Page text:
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Children's Hospital of Philadelphia
Interiors, New Construction
700,000 sq. ft., 12-Stories
FKP Architects, Pelli Clarke Pelli Architects
Supply Chain Management
Virtual Design & Construction
The approximately 700,000 sq. ft. facility itself is an architectural icon featuring a complex curving curtainwall façade that soars 12 stories (with support for four future additional stories). The curving, colorful exterior establishes a distinctive image for the new campus while its light-filled, easy-to-navigate interior creates a welcoming environment for patients. Stacked to create an undulating form, the building’s floors vary in area and shape according to their function. Toward the clinical spaces, the main wing’s eight floors are aligned with a rectilinear spine. Along the waiting areas, floors are offset to create light-filled public spaces. The undersides of the floors are exposed, each revealing a single bright color. The building includes significant outdoor spaces.
Patients arriving by car will see a three-acre landscaped plaza which is actually the green roof of a five-story underground parking garage with approximately 1,500 parking spaces. The green roof itself is the largest ever constructed in the city of Philadelphia. The meandering pathways through the sylvan plaza echo the curvilinear form of the building and provide a link to future buildings. Within the plaza, a large circular lawn can hold up to 250 people for hospital events while smaller spaces host activities for patients. The plaza also helps to manage stormwater and reduce heat absorption, contributing to the building’s LEED Gold rating. In addition, there is another 15,000 sq. ft. roof garden that sits atop the elliptical six-story wing. This plaza serves as an extension of a gymnasium used for rehabilitation and features shade arbors, a fountain and water channel, a play area and a running path.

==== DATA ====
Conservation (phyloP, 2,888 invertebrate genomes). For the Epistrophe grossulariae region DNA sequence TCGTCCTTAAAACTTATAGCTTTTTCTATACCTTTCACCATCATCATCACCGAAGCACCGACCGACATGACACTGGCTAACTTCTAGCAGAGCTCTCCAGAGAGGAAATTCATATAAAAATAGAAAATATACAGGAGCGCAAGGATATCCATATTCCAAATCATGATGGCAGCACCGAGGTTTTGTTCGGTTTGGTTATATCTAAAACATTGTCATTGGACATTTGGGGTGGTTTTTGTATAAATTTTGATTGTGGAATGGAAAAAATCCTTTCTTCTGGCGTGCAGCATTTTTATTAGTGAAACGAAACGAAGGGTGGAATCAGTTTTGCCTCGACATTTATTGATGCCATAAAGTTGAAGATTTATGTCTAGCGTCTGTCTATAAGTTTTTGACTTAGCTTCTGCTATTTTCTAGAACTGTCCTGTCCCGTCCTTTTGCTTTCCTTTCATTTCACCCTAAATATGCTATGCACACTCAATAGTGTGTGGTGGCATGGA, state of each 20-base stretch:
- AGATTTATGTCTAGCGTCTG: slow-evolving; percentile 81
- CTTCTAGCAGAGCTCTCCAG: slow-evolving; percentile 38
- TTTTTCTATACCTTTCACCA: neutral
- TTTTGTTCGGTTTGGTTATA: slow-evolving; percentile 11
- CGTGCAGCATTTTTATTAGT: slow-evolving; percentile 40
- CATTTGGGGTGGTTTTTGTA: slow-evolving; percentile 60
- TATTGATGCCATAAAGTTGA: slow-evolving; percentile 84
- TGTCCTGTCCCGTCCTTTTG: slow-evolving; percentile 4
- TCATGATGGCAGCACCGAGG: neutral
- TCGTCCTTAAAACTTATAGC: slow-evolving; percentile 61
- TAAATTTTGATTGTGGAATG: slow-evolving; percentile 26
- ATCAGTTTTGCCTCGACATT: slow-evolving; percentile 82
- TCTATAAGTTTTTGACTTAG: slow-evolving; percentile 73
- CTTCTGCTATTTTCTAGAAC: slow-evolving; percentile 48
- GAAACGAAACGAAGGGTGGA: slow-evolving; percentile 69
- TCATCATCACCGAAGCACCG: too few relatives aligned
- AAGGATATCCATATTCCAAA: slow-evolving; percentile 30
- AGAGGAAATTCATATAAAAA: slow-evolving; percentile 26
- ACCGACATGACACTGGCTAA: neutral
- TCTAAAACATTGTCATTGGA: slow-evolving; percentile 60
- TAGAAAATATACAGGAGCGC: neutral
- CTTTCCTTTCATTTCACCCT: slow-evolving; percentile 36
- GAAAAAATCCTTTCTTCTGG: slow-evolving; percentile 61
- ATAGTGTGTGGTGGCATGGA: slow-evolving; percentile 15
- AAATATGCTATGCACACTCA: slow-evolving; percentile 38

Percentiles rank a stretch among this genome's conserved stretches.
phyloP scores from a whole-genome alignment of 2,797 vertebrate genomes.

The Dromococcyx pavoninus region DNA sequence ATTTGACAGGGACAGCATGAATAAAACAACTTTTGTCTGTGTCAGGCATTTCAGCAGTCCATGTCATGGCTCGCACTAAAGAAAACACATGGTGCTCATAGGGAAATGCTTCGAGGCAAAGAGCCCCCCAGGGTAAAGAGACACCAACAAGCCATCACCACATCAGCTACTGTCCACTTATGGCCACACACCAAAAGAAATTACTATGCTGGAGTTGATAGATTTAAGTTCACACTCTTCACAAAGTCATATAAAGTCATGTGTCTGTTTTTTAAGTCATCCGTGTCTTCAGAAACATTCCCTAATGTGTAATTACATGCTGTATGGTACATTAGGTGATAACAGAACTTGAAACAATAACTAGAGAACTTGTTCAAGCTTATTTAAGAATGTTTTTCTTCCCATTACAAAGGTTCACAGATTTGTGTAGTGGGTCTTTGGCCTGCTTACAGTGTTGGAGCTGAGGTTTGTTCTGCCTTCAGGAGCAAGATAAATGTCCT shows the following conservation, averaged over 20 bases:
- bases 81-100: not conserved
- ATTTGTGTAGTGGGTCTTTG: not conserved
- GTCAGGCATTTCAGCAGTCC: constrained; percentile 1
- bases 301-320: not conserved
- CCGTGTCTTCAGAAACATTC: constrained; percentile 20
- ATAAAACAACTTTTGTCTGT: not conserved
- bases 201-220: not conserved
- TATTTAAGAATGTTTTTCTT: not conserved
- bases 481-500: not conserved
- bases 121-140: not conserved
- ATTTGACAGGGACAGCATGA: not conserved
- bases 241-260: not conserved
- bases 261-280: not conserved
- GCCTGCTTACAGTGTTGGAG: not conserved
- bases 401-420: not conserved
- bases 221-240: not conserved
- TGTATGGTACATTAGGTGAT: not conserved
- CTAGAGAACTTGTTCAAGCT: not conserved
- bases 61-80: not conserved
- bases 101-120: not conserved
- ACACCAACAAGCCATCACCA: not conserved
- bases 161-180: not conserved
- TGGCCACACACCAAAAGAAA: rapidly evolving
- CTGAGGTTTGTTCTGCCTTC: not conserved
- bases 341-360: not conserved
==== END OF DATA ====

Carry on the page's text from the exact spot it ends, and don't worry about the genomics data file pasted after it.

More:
During the bid/proposal process, Turner recognized that one of the project’s largest challenges was associated with the exterior wall construction. The original design for the exterior wall would have required the use of as many as six different subcontractors, all attempting to coordinate work on the building’s ever-changing geometry. In order to overcome the challenge of building such a complex wall system, reduce/eliminate the potential for leaks at the multiple trade interface locations, and have one subcontractor responsible for the geometry and interfaces between the materials, Turner introduced the possibility of changing the wall construction to a unitized curtainwall system. During the contract negotiation phase, Turner teamed with Enclos (curtainwall subcontractor), CHoP (owner), FKP (architect), Pelli Clarke Pelli (architect), and the project’s exterior wall consultant to review all the parameters associated with changing the wall system. After multiple teaming sessions to review all details of the proposed curtainwall, its loading of the structure, and its impact to interior fit-out and finish construction, an agreement was reached that using a unitized curtainwall system had benefits over the original design and could be incorporated into the project. As the wall was constructed during the period from October 2013 to September 2014, water infiltration tests were regularly performed. We believe the reason all these infiltrations tests passed on the first attempt was due to the changes that were made by the team to adopt the unitized curtainwall system. This critical change in construction technique maintained the original design intent for both the exterior and interior of the project and maintained the vision for the building that the Owner had shared with all of its stakeholders. Yet, because of the significant reduction of subcontractor interface, the construction was simplified, potential leak points were drastically reduced, and both cost and schedule were maintained.